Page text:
Prenatal vitamins contain the RDA (Recommended Daily Allowance) of Vitamin D which is 600 IU’s. It is extremely important for your health care provider check your Vitamin D level to know how much you should be taken during pregnancy, lactation and beyond. Normal range of Vitamin D 25-OH is between 30-100ng/ml. Studies show a level of 40ng/ml is required to receive the maximum benefits of Vitamin D.
How much vitamin D do we need from supplements? Factors such as age, obesity, and skin color all influence our vitamin D requirements. Supplementing 1,000 IU of calcium D3 (cholecalciferol) is generally considered safe. The recommended upper limit for vitamin D is 2,000 IU per day especially if you are pregnant. Although toxicity is rare, vitamin D is fat-soluble, therefore can be stored in the body for long periods. So before you start supplementing, consult your doctor. My best advice is get your Vitamin D 25-OH levels checked so you know where you stand in the Vitamin D deficiency epidemic.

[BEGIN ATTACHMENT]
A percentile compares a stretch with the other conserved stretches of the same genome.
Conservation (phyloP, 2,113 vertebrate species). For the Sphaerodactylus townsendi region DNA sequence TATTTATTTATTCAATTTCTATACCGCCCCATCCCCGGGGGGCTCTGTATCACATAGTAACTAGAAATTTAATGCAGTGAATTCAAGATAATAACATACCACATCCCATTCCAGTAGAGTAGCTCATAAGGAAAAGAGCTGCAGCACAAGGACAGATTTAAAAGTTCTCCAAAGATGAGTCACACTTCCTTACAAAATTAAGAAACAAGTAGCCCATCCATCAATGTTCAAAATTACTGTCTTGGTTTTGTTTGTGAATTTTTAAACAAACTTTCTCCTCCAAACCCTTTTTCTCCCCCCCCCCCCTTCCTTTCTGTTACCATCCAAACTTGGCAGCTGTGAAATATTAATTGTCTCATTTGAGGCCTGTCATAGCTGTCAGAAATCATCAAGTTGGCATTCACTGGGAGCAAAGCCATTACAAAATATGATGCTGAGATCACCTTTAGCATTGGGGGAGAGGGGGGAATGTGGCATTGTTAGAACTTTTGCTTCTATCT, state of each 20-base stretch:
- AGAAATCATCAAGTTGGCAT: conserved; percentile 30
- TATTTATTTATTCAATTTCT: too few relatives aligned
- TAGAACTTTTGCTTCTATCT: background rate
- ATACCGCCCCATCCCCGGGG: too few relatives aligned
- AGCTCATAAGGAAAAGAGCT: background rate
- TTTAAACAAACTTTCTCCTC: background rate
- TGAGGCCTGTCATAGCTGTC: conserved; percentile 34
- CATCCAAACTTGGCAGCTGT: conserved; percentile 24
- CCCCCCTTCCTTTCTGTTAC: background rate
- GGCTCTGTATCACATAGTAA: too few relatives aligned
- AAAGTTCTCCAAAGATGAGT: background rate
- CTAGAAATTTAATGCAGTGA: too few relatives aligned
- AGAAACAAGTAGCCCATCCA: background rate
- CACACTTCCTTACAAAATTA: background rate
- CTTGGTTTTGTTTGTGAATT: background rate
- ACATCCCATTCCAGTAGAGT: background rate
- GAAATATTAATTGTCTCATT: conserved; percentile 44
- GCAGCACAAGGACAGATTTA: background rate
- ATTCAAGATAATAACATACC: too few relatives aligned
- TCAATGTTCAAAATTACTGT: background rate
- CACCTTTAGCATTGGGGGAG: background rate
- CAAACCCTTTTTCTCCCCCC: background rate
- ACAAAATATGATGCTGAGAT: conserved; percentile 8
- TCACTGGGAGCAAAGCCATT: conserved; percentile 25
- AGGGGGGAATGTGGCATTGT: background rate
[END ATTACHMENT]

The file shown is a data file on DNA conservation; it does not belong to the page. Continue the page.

The hype surrounding Vitamin D is ongoing and controversial. Physicians and researchers have varying recommendations based on the ongoing studies taking place around the world. What we do know is that there are valid studies showing that there is a true Vitamin D deficiency occurring worldwide and Vitamin D has a profound impact on our health.
This article my brother sent me is about research showing dogs and cats could be helpful to a baby’s immune system. The theory is that dogs and cats will expose babies to more things, which is ultimately helpful for in the long run.
Our pediatrician did say that for the first couple months one should still limit what an infant is exposed to, because they are so vulnerable at that time. We’ve been diligent about cleaning up the cat hair and keeping Izzy off of Miles’ stuff, but it doesn’t seem as much a concern now, and in fact could be helping him.
What are some good options for maintaining a healthy pregnancy and staying cool through the summer months? Besides eating a balance of protein, carbohydrate and fat here’s a few ideas to keep you cool and healthy:
- High protein smoothie: